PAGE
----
In addition to incorporating the idea of independence or one of its correlates into the legislation, OECD countries have resorted to other means to ensure their protection. For example, some have clarified the appointment and dismissal procedures of the chief statistician. Others have set up a body to advise the chief statistician and assess the quality of the work done by the office. Several other countries have opted for codes of best practice and quality assurance programs.
    Lastly, we should keep in mind that independence, understood in the sense of protection against intervention by the political authorities in the professional or technical dimensions of statistical work, is never enough. A statistical office must also have clear mandates and authority as well as means to carry out its task. The more recent resignation of chief statistician Wayne Smith illustrates the complexity of these issues.
    How does the Bill C-36 address concerns about the independence of Statistics Canada? The proposed amendments contain a number of welcome clarifications, but they also contain ambiguities. I will limit myself here to a few points.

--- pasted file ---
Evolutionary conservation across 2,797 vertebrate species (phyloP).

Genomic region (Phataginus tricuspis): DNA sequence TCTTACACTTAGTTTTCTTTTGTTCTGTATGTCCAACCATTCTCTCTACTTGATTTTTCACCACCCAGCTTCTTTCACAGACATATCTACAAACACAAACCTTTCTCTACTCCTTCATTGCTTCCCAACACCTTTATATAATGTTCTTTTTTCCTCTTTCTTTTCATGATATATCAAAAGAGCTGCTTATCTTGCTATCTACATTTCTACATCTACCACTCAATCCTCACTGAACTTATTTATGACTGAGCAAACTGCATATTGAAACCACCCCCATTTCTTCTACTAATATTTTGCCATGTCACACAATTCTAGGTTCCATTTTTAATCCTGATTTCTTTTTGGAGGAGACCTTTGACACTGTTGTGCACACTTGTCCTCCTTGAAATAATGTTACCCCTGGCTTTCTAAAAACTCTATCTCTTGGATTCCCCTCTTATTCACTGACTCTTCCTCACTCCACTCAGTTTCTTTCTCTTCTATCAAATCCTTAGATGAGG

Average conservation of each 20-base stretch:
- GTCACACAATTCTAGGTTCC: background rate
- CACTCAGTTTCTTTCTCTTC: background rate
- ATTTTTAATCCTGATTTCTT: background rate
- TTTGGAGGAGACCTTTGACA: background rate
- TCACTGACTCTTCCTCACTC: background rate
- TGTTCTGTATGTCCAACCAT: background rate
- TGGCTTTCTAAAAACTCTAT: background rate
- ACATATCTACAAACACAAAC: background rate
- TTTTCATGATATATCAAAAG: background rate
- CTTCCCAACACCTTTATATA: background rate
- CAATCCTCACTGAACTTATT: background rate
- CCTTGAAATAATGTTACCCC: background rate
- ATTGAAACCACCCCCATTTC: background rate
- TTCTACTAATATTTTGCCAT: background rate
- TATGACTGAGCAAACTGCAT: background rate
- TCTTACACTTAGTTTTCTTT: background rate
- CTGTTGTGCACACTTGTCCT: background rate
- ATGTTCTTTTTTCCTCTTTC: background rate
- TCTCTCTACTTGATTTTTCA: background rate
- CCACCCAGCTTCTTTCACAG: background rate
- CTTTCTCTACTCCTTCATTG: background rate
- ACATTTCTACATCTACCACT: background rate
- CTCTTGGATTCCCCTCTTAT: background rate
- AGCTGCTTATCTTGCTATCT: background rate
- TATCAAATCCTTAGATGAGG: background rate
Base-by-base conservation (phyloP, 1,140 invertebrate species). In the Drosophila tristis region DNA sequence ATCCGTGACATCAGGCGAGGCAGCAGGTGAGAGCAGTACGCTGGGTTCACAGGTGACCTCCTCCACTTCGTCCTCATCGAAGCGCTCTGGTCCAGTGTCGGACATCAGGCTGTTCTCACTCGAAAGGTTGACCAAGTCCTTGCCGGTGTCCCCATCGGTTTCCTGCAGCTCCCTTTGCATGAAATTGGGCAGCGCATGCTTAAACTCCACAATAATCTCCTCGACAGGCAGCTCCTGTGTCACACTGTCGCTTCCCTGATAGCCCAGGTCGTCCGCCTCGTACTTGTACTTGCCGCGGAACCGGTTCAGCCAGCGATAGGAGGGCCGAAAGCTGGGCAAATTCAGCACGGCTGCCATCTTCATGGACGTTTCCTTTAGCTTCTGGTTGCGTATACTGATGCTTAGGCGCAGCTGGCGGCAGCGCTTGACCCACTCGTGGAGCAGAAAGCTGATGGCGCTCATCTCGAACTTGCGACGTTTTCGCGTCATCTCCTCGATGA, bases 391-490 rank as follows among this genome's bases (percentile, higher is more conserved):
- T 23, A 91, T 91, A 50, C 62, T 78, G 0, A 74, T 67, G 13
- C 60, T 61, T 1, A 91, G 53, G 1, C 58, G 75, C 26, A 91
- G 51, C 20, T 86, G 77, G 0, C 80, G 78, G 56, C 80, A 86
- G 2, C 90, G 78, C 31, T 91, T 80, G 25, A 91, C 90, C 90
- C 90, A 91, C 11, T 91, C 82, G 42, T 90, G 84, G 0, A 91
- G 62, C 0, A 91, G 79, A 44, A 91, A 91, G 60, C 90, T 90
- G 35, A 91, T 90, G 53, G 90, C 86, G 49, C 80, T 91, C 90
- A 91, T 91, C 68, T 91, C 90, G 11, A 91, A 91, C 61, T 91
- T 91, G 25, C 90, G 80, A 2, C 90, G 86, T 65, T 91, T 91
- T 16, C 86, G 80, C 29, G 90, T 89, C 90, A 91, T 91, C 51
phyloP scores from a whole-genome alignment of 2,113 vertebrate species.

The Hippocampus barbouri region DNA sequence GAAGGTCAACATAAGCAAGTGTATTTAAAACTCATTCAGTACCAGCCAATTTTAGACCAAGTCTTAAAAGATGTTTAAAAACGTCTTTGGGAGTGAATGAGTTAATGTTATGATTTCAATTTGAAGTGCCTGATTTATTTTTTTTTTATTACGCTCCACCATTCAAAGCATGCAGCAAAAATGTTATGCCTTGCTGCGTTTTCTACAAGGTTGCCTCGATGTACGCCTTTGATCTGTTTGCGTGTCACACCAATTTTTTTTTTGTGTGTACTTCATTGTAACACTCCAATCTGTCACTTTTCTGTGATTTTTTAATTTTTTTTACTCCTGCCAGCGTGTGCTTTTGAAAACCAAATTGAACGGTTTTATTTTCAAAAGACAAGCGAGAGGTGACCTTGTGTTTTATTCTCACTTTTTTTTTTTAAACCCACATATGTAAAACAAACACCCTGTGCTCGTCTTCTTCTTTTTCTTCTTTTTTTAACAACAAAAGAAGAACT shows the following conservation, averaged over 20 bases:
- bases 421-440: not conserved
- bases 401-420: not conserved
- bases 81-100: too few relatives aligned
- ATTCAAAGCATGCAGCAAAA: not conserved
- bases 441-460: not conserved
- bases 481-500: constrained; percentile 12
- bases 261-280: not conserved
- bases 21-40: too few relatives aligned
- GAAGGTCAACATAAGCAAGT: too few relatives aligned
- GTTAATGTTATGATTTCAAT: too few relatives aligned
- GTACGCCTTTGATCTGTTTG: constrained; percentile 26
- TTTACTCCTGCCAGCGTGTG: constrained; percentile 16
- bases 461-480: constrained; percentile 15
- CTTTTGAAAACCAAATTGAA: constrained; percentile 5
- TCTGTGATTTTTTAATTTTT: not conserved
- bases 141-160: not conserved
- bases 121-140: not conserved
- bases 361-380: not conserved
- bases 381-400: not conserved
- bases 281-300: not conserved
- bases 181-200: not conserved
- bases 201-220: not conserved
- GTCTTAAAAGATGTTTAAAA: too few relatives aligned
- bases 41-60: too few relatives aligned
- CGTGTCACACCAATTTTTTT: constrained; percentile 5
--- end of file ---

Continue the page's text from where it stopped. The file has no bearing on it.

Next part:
The first point concerns the appointment of the chief statistician. The irremovability of the chief statistician for the duration of the term constitutes an appreciable protection, and there is an equivalent precision in several countries. However, nothing in the act confirms what is mentioned in the notes that accompany the bill, namely that this appointment follows an “open and transparent” selection process.
    The second point concerns the professional independence of the chief statistician. Subsection 4(5) as amended reads: “The Chief Statistician shall ... (a) decide, based strictly on professional statistical standards that he or she considers appropriate, the methods and procedures for carrying out statistical programs ...”
    This reference in the bill to what is generally understood as “independence” is the clearest to date—even though the term is not explicitly used. The list of specific items to which these professional statistical standards apply is consistent with what we have seen in other countries.
    However, subsection 4.1(1) states: "Directives on any methods, procedures and operations may only be issued to the Chief Statistician by the Governor in Council, by order, on the recommendation of the Minister.”